By Sadia Dehlvi
May 17, 2017
The Sufi path is an inward journey to understand who we are, where we come from and what happens to our souls after death.
Sufism, the mystical aspect of Islam, is the timeless yearning for union with the divine. Prophet Muhammad said, “Whoever knows himself self know his Lord.” This famous saying is at the heart of Sufi teachings. The quest to know oneself provides the light necessary to illuminate the dark corners of the soul. Those following the Sufi way yearn to discover the reality of God and embrace a path that leads to him. The Sufi path is an inward journey to understand who we are, where we come from and what happens to our souls after death.
Amongst the first steps of the Sufi path is detachment from the world and attachment to God. The Prophet said, “Man is asleep and when he dies he awakens.” When a disciple is initiated by a Sufi master, it is called an “initiatic death”, that is meant to be followed by an awakening. The disciple is supposed to die to his or her old self and be born anew. The concept of detachment in Sufism is to live with purity of heart and mindfulness.
Another important principle of Sufism is Rida, contentment with the divine decree. Many people live with rancour in their hearts because of the way life has treated them. This denies God’s omnipotence and the acceptance that God alone decrees all things. No one has the ability to choose what will befall him, but we can choose our responses to tribulations that come our way.
Bayazid of Bistam told his followers, “If you have a friend whose relationship with you is at its worst, the relationship will improve if you act according to the right code of behaviour. If something is given to you, be thankful to Allah, because he alone turns hearts in your favour. If you suffer calamity, take refuge in repentance and patience because your being will gather strength.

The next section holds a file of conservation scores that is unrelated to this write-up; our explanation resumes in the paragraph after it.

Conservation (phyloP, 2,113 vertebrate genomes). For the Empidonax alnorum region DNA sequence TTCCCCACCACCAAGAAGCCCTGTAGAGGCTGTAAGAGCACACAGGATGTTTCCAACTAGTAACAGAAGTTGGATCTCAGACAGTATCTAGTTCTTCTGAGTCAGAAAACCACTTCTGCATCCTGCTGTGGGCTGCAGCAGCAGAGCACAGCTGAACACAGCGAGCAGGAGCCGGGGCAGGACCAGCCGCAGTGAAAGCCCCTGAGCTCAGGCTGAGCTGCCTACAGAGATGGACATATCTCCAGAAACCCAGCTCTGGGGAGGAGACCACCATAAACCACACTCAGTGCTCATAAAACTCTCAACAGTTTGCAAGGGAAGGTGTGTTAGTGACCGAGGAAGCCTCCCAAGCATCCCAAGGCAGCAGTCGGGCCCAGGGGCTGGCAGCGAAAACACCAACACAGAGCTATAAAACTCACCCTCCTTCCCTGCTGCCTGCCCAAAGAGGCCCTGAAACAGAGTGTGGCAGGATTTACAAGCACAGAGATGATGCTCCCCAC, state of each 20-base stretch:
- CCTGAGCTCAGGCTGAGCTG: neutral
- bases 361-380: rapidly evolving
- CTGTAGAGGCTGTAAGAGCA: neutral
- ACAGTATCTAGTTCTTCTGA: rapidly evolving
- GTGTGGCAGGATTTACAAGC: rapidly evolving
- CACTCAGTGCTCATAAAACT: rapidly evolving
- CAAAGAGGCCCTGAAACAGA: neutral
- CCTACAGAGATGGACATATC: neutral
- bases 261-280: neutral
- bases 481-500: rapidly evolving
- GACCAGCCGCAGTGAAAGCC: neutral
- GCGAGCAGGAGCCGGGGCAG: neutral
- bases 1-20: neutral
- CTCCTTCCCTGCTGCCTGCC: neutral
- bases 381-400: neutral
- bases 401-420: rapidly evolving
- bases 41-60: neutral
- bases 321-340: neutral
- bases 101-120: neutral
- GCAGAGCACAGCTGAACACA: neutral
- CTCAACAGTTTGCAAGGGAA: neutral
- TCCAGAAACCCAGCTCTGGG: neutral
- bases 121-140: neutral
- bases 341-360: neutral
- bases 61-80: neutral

Abu Said ibn Khayr, the 11th-century Sufi master said, “Sufism is glory in wretchedness and richness in poverty and lordship in servitude and satiety in hunger and freedom in slavery and life in death and sweetness in bitterness.” Those who love the Lord believe that both affliction and bounties come from God and that his mercy embraces all creations.
Sufi masters say that “arrogance” and “jealousy” is often at the root of spiritual maladies, for it indicates discontentment with the divine decree. Arrogance led Satan to challenge God and be condemned by him forever. The Sufis teach that if you are aware of your humility, then you are among the arrogant ones. Humility leads to gratitude because then we are able to recognise God’s mercy.
An effective way of being mindful of arrogance is to remember that we came from God and will ultimately return to him. Moses once asked God, “Who is the most deserving of your wrath and displeasure?” God replied, “It is the one whose heart is filled with arrogance, tongue abusive, eyes lustful, hands miserly and whose character is doubtful.”
Sadia Dehlvi is a Delhi-based writer and author of Sufism: The Heart of Islam.